Truth: Joan Silber is one of my favorite people on the planet. When I first read her book Household Words, I carried it around, rereading it, underlining passages, so haunted, I couldn't put it down. I eventually tracked her down and had lunch with her, and we became friends. Actually, one of the high points of the Jewish Book Council auditions was seeing her there--like the best kind of surprise! Even better, at the reception, when I drifted into a room off the side just to get a minute of alone time--Joan was already there!
Her new collection of short stories, FOOLS, is, in a word, genius. And I'm not the only one who says so. The Boston Globe raves: Silber deftly constructs whole, fully realized lives in just a few pages." Publishers Weekly, in a starred reviews, says: "This tightly constructed collection shows her talents at their finest. "
Joan's first book, the novel Household Words won the PEN/Hemingway Award. Her four other works of fiction include: In the City , In My Other Life , Lucky Us , Ideas of Heaven: A Ring of Stories, finalist for the National Book Award and the Story Prize, and The Size of the World , finalist for the Los Angeles Times Prize in Fiction and one of the Seattle Times’ ten best books of fiction of 2008. In the summer of 2009 she published a nonfiction book in Graywolf Press’ “The Art of” series, The Art of Time in Fiction.\She’s been the recipient of an Academy Award in Literature from the American Academy of Arts and Letters, a Guggenheim Fellowship, and grants from the National Endowment for the Arts and the New York Foundation for the Arts. Her short fiction has twice been chosen for an O. Henry Prize and twice for a Pushcart Prize. Stories have appeared in The New Yorker,Ploughshares, The Paris Review, and other magazines. Her most recent story, “Fools,” appears in the winter 2009 Northwestern Review.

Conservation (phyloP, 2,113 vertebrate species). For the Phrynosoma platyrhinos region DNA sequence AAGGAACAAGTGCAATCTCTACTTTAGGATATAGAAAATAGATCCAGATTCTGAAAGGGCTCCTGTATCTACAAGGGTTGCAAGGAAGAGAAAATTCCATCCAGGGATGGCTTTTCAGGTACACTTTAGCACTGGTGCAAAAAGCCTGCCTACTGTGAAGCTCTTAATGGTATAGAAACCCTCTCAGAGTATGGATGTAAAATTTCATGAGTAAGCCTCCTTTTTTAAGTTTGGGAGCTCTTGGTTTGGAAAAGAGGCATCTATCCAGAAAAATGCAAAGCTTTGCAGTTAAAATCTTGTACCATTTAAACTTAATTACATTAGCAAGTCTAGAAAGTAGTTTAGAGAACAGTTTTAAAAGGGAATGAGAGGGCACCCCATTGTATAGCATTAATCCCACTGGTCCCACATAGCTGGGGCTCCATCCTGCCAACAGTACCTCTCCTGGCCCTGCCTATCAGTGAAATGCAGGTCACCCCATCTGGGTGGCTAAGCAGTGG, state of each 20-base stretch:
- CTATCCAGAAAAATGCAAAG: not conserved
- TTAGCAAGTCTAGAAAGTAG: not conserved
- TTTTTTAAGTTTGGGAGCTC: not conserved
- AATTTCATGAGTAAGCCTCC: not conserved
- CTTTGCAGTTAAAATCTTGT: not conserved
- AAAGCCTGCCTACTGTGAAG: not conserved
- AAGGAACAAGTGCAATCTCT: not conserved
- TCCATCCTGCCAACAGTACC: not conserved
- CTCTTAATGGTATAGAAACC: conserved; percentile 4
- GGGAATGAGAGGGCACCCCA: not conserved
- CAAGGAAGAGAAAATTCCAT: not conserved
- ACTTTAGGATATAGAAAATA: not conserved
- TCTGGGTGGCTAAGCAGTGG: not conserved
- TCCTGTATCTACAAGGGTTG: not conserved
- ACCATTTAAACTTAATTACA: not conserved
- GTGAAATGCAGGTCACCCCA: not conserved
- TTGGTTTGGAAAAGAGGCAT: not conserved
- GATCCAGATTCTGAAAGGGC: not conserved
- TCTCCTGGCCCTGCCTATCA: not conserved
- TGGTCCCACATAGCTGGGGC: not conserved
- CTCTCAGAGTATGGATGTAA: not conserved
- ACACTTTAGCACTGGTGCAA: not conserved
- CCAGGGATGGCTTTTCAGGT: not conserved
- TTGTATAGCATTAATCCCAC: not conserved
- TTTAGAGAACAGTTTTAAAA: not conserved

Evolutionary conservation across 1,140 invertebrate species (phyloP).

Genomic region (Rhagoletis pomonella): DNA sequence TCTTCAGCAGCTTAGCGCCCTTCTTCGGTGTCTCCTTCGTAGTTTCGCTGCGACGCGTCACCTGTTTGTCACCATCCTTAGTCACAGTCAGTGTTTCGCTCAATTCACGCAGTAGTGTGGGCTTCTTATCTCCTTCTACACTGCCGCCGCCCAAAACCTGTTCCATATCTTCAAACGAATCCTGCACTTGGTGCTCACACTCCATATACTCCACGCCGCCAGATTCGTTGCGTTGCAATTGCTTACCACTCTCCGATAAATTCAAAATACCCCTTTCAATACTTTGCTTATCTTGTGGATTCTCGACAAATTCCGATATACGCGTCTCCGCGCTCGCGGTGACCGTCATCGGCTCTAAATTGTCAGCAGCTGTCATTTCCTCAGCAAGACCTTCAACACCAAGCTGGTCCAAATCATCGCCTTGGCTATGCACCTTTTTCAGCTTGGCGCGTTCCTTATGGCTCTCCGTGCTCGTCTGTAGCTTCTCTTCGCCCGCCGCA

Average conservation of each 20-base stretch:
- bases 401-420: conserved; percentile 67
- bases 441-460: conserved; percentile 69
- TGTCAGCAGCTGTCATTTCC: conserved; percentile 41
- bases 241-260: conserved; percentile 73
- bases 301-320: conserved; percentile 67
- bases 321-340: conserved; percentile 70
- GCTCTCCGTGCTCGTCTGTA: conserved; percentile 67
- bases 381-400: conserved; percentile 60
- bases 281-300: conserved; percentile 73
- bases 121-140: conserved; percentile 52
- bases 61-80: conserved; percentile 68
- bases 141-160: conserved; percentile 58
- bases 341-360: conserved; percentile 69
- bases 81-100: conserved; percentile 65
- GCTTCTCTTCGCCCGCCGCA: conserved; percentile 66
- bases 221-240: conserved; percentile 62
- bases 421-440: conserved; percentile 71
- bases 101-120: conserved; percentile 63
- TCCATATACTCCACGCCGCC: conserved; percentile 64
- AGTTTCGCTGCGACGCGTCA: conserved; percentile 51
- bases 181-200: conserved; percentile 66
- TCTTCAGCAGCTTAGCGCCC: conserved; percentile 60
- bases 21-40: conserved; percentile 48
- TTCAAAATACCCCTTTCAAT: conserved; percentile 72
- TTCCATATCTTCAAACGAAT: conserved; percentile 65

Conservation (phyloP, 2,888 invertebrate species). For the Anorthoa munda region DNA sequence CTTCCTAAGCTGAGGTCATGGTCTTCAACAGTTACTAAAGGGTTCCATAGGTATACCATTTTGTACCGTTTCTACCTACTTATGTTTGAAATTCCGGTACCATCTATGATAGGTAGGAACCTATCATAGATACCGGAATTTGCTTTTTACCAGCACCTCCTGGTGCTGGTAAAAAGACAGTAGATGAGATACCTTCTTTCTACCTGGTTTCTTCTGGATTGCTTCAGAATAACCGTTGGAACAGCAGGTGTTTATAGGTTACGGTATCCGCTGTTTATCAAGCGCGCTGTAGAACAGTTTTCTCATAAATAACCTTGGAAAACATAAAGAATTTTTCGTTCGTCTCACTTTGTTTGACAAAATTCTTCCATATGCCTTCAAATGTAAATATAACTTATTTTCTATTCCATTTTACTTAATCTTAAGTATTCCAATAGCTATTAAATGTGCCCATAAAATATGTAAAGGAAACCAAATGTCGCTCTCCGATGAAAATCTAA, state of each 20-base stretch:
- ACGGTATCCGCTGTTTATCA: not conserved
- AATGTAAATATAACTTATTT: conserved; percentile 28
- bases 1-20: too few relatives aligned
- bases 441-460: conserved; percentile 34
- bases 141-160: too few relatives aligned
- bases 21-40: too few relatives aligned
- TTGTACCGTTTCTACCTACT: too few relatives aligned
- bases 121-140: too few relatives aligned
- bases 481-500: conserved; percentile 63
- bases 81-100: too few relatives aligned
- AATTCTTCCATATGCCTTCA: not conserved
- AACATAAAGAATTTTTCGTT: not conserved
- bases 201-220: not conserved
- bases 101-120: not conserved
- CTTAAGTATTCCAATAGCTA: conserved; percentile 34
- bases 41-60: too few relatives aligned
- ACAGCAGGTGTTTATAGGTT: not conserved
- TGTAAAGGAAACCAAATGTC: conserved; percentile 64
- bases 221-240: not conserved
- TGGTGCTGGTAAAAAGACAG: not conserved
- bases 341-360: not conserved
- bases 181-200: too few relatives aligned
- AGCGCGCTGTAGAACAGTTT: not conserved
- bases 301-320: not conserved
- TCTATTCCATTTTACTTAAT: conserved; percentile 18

Joan teaches fiction writing at Sarah Lawrence College. She’s also taught at New York University, the Warren Wilson College MFA Program for Writers, the University of Utah, Boston University, and the 92nd Street Y. Her summer teaching has included conferences at Napa Valley, Bread Loaf, Indiana University, Manhattanville College, Stonecoast, Aspen, and Sarah Lawrence College.
Thank you so much for being here, Joan!
These maneuvers with time have helped me try to make the work bigger. I always think I’m a miniaturist by nature—I like to get in very close—and I wanted the work to have a wider perspective, a more spacious feel to it. More in line with what my beliefs are now.
I’m a steady writer. I show up at my desk after lunch and sort of try to work until dinner. I revise the sentences as I go—I don’t go through multiple drafts. I take notes before I start to write, but I’m always surprised later at how little is there—I thought that was going to be a whole story? More stuff is required than I ever think.
What’s obsessing you now and why?